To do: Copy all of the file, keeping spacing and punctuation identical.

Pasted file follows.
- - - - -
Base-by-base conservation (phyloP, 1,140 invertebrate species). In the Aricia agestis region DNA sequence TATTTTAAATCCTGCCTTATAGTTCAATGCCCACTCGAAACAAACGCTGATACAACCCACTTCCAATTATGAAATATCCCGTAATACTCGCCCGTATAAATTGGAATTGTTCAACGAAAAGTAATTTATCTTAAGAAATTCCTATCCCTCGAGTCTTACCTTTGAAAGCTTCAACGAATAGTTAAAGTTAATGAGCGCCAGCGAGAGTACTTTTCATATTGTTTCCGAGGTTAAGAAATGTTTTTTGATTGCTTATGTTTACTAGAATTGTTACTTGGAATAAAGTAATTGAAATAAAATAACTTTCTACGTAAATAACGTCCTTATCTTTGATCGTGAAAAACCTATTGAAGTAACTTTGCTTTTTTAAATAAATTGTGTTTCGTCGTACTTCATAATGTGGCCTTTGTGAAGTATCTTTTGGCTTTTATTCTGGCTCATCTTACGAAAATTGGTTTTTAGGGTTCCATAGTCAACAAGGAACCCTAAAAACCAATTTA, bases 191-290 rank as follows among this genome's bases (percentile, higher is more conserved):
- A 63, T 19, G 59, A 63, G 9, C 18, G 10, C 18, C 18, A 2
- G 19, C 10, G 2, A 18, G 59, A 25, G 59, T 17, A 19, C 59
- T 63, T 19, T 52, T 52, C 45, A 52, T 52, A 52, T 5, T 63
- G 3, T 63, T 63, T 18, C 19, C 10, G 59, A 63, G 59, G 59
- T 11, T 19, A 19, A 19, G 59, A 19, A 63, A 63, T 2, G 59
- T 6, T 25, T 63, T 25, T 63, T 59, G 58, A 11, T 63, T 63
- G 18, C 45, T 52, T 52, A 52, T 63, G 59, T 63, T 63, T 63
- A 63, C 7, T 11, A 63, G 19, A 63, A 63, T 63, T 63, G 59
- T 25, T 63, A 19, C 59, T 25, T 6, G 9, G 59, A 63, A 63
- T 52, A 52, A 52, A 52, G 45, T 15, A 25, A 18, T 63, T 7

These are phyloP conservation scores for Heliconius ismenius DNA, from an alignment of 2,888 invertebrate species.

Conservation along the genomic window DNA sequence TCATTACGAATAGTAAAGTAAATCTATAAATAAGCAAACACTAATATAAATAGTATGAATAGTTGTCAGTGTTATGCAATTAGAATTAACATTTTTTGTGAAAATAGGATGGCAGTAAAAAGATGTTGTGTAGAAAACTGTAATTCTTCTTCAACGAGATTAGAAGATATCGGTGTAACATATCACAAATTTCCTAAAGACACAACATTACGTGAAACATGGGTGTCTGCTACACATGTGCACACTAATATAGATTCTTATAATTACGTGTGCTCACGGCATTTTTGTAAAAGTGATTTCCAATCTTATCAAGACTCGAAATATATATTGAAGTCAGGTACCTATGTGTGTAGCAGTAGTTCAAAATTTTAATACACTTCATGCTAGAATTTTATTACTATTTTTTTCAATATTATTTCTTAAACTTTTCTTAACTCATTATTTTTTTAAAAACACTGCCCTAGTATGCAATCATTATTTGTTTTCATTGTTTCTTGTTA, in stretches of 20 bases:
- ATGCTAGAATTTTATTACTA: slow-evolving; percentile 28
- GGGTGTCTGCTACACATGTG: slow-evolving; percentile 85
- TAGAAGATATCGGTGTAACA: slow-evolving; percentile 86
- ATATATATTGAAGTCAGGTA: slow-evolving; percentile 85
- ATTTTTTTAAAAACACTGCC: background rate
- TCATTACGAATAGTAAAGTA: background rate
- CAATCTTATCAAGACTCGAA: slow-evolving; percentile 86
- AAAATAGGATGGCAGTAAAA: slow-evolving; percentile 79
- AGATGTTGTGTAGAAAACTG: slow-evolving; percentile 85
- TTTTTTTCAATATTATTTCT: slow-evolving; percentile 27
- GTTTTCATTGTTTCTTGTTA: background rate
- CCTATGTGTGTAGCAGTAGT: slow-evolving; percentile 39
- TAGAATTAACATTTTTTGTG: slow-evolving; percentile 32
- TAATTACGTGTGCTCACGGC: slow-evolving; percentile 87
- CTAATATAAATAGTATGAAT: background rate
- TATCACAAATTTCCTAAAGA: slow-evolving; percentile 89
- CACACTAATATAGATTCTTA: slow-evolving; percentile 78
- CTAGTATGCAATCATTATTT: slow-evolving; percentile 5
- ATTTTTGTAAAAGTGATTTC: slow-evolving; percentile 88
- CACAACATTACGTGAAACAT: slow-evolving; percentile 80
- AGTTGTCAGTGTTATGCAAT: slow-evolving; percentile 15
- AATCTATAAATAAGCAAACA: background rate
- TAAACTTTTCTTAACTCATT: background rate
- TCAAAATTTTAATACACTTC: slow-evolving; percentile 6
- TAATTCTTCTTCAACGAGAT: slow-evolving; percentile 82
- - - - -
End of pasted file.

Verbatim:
Base-by-base conservation (phyloP, 1,140 invertebrate species). In the Aricia agestis region DNA sequence TATTTTAAATCCTGCCTTATAGTTCAATGCCCACTCGAAACAAACGCTGATACAACCCACTTCCAATTATGAAATATCCCGTAATACTCGCCCGTATAAATTGGAATTGTTCAACGAAAAGTAATTTATCTTAAGAAATTCCTATCCCTCGAGTCTTACCTTTGAAAGCTTCAACGAATAGTTAAAGTTAATGAGCGCCAGCGAGAGTACTTTTCATATTGTTTCCGAGGTTAAGAAATGTTTTTTGATTGCTTATGTTTACTAGAATTGTTACTTGGAATAAAGTAATTGAAATAAAATAACTTTCTACGTAAATAACGTCCTTATCTTTGATCGTGAAAAACCTATTGAAGTAACTTTGCTTTTTTAAATAAATTGTGTTTCGTCGTACTTCATAATGTGGCCTTTGTGAAGTATCTTTTGGCTTTTATTCTGGCTCATCTTACGAAAATTGGTTTTTAGGGTTCCATAGTCAACAAGGAACCCTAAAAACCAATTTA, bases 191-290 rank as follows among this genome's bases (percentile, higher is more conserved):
- A 63, T 19, G 59, A 63, G 9, C 18, G 10, C 18, C 18, A 2
- G 19, C 10, G 2, A 18, G 59, A 25, G 59, T 17, A 19, C 59
- T 63, T 19, T 52, T 52, C 45, A 52, T 52, A 52, T 5, T 63
- G 3, T 63, T 63, T 18, C 19, C 10, G 59, A 63, G 59, G 59
- T 11, T 19, A 19, A 19, G 59, A 19, A 63, A 63, T 2, G 59
- T 6, T 25, T 63, T 25, T 63, T 59, G 58, A 11, T 63, T 63
- G 18, C 45, T 52, T 52, A 52, T 63, G 59, T 63, T 63, T 63
- A 63, C 7, T 11, A 63, G 19, A 63, A 63, T 63, T 63, G 59
- T 25, T 63, A 19, C 59, T 25, T 6, G 9, G 59, A 63, A 63
- T 52, A 52, A 52, A 52, G 45, T 15, A 25, A 18, T 63, T 7

These are phyloP conservation scores for Heliconius ismenius DNA, from an alignment of 2,888 invertebrate species.

Conservation along the genomic window DNA sequence TCATTACGAATAGTAAAGTAAATCTATAAATAAGCAAACACTAATATAAATAGTATGAATAGTTGTCAGTGTTATGCAATTAGAATTAACATTTTTTGTGAAAATAGGATGGCAGTAAAAAGATGTTGTGTAGAAAACTGTAATTCTTCTTCAACGAGATTAGAAGATATCGGTGTAACATATCACAAATTTCCTAAAGACACAACATTACGTGAAACATGGGTGTCTGCTACACATGTGCACACTAATATAGATTCTTATAATTACGTGTGCTCACGGCATTTTTGTAAAAGTGATTTCCAATCTTATCAAGACTCGAAATATATATTGAAGTCAGGTACCTATGTGTGTAGCAGTAGTTCAAAATTTTAATACACTTCATGCTAGAATTTTATTACTATTTTTTTCAATATTATTTCTTAAACTTTTCTTAACTCATTATTTTTTTAAAAACACTGCCCTAGTATGCAATCATTATTTGTTTTCATTGTTTCTTGTTA, in stretches of 20 bases:
- ATGCTAGAATTTTATTACTA: slow-evolving; percentile 28
- GGGTGTCTGCTACACATGTG: slow-evolving; percentile 85
- TAGAAGATATCGGTGTAACA: slow-evolving; percentile 86
- ATATATATTGAAGTCAGGTA: slow-evolving; percentile 85
- ATTTTTTTAAAAACACTGCC: background rate
- TCATTACGAATAGTAAAGTA: background rate
- CAATCTTATCAAGACTCGAA: slow-evolving; percentile 86
- AAAATAGGATGGCAGTAAAA: slow-evolving; percentile 79
- AGATGTTGTGTAGAAAACTG: slow-evolving; percentile 85
- TTTTTTTCAATATTATTTCT: slow-evolving; percentile 27
- GTTTTCATTGTTTCTTGTTA: background rate
- CCTATGTGTGTAGCAGTAGT: slow-evolving; percentile 39
- TAGAATTAACATTTTTTGTG: slow-evolving; percentile 32
- TAATTACGTGTGCTCACGGC: slow-evolving; percentile 87
- CTAATATAAATAGTATGAAT: background rate
- TATCACAAATTTCCTAAAGA: slow-evolving; percentile 89
- CACACTAATATAGATTCTTA: slow-evolving; percentile 78
- CTAGTATGCAATCATTATTT: slow-evolving; percentile 5
- ATTTTTGTAAAAGTGATTTC: slow-evolving; percentile 88
- CACAACATTACGTGAAACAT: slow-evolving; percentile 80
- AGTTGTCAGTGTTATGCAAT: slow-evolving; percentile 15
- AATCTATAAATAAGCAAACA: background rate
- TAAACTTTTCTTAACTCATT: background rate
- TCAAAATTTTAATACACTTC: slow-evolving; percentile 6
- TAATTCTTCTTCAACGAGAT: slow-evolving; percentile 82